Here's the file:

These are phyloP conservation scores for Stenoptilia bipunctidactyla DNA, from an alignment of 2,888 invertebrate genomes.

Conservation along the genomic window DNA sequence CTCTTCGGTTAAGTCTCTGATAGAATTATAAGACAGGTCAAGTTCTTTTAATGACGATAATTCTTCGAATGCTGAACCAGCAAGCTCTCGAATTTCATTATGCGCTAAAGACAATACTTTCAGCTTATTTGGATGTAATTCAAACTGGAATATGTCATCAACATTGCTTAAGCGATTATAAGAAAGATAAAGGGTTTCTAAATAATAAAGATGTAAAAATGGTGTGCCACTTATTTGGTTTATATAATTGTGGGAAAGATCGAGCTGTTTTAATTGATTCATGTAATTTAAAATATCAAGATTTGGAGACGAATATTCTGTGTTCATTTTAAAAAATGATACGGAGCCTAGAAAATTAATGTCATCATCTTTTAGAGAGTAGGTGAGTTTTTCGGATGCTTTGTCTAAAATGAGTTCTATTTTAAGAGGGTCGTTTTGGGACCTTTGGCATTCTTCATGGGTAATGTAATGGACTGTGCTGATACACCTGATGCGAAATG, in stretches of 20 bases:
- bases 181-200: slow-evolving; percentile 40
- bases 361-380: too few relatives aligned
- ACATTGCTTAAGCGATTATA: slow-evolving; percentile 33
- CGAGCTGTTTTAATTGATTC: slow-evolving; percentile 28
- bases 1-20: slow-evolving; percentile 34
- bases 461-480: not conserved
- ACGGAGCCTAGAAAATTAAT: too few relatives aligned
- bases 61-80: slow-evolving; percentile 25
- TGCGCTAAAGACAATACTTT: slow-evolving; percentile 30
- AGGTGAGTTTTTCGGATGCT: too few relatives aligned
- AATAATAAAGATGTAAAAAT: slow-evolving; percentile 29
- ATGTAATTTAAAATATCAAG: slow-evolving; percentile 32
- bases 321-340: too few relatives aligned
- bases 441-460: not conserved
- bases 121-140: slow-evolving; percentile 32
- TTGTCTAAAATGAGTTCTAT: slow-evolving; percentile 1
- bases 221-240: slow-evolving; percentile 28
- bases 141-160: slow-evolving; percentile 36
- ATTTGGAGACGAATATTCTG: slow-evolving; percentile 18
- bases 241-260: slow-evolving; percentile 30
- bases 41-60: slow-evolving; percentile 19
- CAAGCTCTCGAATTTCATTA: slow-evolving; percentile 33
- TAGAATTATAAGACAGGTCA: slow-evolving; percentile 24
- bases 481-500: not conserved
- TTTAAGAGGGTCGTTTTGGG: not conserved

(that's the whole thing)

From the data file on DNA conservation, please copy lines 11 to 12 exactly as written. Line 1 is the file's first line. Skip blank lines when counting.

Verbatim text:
- TGCGCTAAAGACAATACTTT: slow-evolving; percentile 30
- AGGTGAGTTTTTCGGATGCT: too few relatives aligned